Wednesday, Oct 30, 2013, 5:03 pm
Anti-Foreclosure Activists Put BlackRock in a Hard Place
The pink granite on the floor and walls of BlackRock's New York City headquarters at 52nd Street and Park Avenue provided excellent acoustics for the protest chants that echoed through it Wednesday afternoon, as members of New York Communities for Change (NYCC) and the Home Defenders League took the investment management company to task for suing Richmond, Calif. after the city pledged to use eminent domain to save its residents from foreclosures.
“A lot of these companies try to hide under cover of darkness,” Skipp Roseboro, one of the NYCC members at the action, told In These Times. “We're trying to call attention to their actions.”
NYCC members made up a good part of the 30 or so people who walked in a picket line through BlackRock’s lobby, waving NYCC flags and holding signs that declared “The big banks took our homes away through predatory lending. Now, we're taking them back.”
Jean Sassine of Queens Village held a letter from the Home Defenders League to BlackRock CEO Laurence Fink, whose $75.8 million salary makes him the highest-paid financial services CEO in the country, and who admitted before a crowd at a public event earlier this month that if something was not done about “wage compression” and foreclosures, “we’re going to have a greater ‘have’ and 'have-not’ society.”
“Mr. Fink knows that keeping neighborhoods together should be a priority but has decided to fight the city of Richmond,” Sassine declared in the lobby of BlackRock, his words echoing off the granite and from the mouths of his colleagues in the “people's mic” style of crowd repetition. “He has decided to make BlackRock a leader in doing the wrong thing.”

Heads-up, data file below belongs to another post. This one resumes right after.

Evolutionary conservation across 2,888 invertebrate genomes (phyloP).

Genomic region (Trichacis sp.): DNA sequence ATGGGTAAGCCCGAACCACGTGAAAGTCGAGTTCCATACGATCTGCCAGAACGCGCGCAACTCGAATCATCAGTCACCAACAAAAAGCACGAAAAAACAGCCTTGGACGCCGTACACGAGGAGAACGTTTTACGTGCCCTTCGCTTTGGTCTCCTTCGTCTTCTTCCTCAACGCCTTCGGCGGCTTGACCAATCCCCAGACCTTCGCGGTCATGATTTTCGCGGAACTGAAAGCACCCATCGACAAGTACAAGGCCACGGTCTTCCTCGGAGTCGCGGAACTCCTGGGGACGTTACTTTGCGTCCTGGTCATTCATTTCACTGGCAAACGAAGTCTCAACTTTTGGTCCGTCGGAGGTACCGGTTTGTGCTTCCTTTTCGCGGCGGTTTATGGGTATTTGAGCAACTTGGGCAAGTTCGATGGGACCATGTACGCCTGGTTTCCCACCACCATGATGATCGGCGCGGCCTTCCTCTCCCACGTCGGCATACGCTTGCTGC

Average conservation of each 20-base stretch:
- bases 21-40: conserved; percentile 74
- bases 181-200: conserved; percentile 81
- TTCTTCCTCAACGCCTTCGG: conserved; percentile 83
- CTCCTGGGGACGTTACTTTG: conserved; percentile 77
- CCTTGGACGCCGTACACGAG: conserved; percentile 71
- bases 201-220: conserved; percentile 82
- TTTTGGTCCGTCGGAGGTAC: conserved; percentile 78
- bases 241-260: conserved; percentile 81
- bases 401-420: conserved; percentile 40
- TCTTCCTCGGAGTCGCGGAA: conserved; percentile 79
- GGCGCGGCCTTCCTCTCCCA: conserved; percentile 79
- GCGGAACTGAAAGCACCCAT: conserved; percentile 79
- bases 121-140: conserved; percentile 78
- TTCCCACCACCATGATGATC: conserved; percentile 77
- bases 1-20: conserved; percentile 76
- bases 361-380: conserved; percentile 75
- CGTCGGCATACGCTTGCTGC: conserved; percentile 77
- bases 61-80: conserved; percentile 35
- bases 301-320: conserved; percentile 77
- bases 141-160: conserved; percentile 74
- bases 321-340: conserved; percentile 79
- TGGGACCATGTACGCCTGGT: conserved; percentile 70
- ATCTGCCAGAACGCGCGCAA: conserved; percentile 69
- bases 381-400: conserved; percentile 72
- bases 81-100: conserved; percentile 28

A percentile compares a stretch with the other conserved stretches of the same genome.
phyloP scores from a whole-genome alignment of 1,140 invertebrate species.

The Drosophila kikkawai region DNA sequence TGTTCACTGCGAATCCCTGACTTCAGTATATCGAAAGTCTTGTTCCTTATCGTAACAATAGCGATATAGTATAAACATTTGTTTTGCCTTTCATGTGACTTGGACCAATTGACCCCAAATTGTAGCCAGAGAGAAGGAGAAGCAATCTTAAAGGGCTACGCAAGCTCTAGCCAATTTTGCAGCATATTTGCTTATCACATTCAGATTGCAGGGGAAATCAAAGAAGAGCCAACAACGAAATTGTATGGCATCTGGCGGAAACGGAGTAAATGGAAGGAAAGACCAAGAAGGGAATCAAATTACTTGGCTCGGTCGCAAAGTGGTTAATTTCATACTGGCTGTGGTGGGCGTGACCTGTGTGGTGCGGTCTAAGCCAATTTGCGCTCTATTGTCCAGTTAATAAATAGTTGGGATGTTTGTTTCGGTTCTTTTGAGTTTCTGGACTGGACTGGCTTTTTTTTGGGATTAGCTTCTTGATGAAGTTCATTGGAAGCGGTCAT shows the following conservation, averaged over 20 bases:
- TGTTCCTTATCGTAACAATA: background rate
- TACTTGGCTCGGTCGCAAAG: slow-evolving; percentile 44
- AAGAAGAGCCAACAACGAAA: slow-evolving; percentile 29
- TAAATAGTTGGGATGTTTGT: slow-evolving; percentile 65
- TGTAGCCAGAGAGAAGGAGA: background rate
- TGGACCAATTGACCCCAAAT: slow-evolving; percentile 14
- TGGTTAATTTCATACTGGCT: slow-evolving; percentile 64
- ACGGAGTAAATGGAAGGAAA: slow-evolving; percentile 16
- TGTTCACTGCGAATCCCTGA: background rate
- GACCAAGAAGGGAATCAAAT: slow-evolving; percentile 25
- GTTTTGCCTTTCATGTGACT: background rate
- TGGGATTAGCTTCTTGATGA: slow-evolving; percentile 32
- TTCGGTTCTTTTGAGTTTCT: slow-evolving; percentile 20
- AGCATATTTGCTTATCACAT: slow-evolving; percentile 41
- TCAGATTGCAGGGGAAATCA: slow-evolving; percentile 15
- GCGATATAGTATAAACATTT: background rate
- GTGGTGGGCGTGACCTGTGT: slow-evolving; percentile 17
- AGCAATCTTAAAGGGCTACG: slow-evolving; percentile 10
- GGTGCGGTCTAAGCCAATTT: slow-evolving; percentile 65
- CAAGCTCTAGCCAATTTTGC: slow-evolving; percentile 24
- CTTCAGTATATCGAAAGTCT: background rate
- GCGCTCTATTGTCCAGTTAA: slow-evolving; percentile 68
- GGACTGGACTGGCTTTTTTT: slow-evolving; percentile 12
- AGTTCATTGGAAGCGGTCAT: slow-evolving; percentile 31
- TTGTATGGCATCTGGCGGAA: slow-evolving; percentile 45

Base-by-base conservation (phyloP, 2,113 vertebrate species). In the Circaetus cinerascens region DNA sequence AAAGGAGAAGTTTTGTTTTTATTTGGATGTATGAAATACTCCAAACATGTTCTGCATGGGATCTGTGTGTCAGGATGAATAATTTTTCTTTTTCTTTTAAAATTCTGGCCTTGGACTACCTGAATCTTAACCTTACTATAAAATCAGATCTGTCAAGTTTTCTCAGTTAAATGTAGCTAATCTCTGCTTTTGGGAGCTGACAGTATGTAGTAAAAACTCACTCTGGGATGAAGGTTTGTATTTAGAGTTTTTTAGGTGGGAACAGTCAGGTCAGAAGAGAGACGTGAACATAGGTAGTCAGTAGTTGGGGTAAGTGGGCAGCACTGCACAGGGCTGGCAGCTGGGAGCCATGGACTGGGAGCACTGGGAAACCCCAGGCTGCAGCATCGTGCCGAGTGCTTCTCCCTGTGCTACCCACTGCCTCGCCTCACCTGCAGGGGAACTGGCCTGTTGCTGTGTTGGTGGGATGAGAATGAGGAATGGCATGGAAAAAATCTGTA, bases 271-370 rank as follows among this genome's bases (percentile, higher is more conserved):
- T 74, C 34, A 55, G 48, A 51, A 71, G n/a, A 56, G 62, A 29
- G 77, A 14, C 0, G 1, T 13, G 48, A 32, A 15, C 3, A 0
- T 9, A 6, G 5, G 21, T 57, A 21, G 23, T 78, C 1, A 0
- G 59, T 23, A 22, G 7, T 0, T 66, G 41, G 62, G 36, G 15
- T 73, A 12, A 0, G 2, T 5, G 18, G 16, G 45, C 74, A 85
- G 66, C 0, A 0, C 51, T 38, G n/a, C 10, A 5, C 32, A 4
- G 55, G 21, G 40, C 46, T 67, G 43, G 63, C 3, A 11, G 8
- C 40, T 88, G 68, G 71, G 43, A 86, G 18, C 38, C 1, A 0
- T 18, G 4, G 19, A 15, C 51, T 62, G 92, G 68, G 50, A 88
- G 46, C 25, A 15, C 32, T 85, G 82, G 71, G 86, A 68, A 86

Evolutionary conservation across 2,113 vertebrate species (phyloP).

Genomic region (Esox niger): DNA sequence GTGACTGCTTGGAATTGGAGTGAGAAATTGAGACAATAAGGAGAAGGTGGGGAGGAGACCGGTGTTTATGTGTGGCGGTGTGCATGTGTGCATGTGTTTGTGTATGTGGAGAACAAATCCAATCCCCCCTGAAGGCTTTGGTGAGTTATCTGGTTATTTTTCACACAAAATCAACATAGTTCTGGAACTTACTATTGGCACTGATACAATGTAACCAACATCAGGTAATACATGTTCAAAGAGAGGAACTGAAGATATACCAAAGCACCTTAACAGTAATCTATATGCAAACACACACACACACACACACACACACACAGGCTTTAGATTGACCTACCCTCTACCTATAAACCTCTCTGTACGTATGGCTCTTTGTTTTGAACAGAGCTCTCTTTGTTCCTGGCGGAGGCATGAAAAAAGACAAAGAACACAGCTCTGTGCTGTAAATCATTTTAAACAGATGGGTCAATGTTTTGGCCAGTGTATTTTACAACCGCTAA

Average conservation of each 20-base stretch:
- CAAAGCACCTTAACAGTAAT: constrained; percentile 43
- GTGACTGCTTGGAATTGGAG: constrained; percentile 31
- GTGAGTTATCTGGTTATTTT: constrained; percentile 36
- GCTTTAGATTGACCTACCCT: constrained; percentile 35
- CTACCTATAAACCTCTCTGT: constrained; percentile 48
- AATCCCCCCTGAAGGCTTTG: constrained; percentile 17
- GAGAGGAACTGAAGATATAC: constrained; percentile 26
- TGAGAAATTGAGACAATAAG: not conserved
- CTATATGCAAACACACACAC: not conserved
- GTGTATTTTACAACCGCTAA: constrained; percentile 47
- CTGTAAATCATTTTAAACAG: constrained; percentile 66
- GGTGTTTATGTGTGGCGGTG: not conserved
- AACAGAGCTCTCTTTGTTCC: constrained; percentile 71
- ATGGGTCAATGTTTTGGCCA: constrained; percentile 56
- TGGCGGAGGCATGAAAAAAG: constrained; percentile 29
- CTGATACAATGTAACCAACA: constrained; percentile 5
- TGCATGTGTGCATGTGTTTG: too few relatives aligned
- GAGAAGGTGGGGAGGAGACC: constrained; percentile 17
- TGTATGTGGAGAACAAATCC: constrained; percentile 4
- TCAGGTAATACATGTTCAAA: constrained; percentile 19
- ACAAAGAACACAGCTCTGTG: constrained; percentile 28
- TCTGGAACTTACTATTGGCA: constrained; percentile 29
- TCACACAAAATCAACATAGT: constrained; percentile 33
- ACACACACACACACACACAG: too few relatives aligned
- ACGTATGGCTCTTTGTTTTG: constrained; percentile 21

The protest was just one of several actions taking place across the country on Wednesday, coordinated by the Home Defenders League in solidarity with Richmond and its underwater homeowners. The city of Richmond has put forth a plan to seize 624 homes under its right of eminent domain—which requires the city to pay market value for the homes. Because this market value is less than the mortgages on the homes, which banks have refused to write down, this action would allow the city to sell the homes back to the homeowner at a lower rate, thereby lowering their mortgage payments and preventing foreclosure.
The approach has its critics even among progressives—political writer David Dayen has noted at the New Republic and Salon that the private, for-profit firm providing capital for the plan, Mortgage Resolution Partners, is in the game to make money, and has an interest in helping the many homeowners who are underwater, but current, on their mortgage payments rather than the worst-off ones who are seriously delinquent. Even in Richmond, where they are taking homes with both up-to-date and delinquent payments, they've been criticized for looking at quite expensive homes.
But the letter NYCC brought for Fink and BlackRock, provided to In These Times by NYCC, notes that banks could avoid having the properties seized if they would negotiate “mutually beneficial resolutions” with homeowners and the community by discussing what a fair purchase price for the loans would be in a voluntary sale. Eminent domain, in other words, is the stick now being brandished by Richmond to get banks to come to the table and negotiate—since the carrots of major federal bailouts didn't work.
As Dayen has written, the banks and financial entities in question—BlackRock, PIMCO, and Wells Fargo among them—have dug in their heels and sued the city rather than accept the offered price. Fink argues that preventing foreclosures is not an appropriate public purpose for eminent domain. Instead, he suggests that cities use the privilege in ways that were “for the better of the whole than the few,” as when L.A. tore down a neighborhood to build Dodger Stadium in the 1950s. Conservatives and the finance industry, Dayen notes, are ready to take this fight all the way to the top —possibly to the Supreme Court.